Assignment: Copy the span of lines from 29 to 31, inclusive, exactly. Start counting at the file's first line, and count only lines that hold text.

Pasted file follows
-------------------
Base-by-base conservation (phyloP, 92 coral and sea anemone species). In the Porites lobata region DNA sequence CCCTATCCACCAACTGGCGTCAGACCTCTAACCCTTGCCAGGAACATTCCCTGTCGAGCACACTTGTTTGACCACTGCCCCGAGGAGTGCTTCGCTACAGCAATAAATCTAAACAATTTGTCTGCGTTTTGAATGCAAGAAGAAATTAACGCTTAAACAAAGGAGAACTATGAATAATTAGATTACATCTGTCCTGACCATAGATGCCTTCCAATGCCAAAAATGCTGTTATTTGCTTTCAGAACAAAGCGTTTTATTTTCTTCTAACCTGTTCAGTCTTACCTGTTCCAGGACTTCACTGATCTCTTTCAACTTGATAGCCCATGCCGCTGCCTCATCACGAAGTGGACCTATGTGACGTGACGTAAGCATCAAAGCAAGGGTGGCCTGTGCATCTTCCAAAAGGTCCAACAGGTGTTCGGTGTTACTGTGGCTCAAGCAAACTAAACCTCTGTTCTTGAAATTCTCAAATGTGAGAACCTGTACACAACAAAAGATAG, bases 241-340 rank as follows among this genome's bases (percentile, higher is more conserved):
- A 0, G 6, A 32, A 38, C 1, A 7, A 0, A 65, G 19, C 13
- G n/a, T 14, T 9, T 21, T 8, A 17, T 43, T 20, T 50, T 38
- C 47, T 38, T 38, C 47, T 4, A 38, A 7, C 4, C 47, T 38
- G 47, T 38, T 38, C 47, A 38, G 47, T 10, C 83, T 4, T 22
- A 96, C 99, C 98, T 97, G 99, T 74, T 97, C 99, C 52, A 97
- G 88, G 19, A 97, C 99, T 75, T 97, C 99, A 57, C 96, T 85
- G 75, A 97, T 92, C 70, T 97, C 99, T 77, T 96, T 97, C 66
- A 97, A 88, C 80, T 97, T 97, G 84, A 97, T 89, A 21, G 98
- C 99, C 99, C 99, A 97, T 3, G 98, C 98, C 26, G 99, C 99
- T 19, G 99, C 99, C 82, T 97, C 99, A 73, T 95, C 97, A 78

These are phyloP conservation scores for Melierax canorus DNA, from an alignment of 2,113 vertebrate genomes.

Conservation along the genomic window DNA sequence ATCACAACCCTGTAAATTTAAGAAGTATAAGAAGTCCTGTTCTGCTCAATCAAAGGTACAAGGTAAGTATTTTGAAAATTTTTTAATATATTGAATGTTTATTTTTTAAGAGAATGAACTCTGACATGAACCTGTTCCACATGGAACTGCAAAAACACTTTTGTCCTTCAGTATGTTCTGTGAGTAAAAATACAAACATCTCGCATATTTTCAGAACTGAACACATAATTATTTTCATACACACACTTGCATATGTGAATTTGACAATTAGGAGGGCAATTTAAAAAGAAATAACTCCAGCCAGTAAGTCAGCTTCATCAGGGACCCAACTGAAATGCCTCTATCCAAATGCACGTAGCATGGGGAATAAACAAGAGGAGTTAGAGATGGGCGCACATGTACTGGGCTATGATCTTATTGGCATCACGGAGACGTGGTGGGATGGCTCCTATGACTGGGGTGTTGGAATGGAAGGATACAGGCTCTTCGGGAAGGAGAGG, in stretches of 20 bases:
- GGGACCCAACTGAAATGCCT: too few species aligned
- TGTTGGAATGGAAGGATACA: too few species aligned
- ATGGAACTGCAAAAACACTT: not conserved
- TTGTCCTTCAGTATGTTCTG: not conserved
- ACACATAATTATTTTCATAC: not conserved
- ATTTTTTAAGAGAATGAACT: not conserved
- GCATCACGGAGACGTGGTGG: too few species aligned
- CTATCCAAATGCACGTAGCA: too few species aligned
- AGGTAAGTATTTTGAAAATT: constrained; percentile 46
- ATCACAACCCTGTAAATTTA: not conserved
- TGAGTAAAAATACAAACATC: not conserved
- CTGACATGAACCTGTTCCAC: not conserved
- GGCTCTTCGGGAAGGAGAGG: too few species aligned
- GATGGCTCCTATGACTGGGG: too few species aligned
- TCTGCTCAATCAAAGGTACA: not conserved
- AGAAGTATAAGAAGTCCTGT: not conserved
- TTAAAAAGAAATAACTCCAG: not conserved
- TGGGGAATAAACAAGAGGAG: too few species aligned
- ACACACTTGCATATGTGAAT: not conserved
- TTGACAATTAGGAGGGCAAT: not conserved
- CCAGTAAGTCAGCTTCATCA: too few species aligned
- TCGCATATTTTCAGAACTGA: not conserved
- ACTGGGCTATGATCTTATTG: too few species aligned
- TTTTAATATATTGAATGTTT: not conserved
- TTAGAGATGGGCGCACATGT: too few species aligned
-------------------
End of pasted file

- AGAAGTATAAGAAGTCCTGT: not conserved
- TTAAAAAGAAATAACTCCAG: not conserved
- TGGGGAATAAACAAGAGGAG: too few species aligned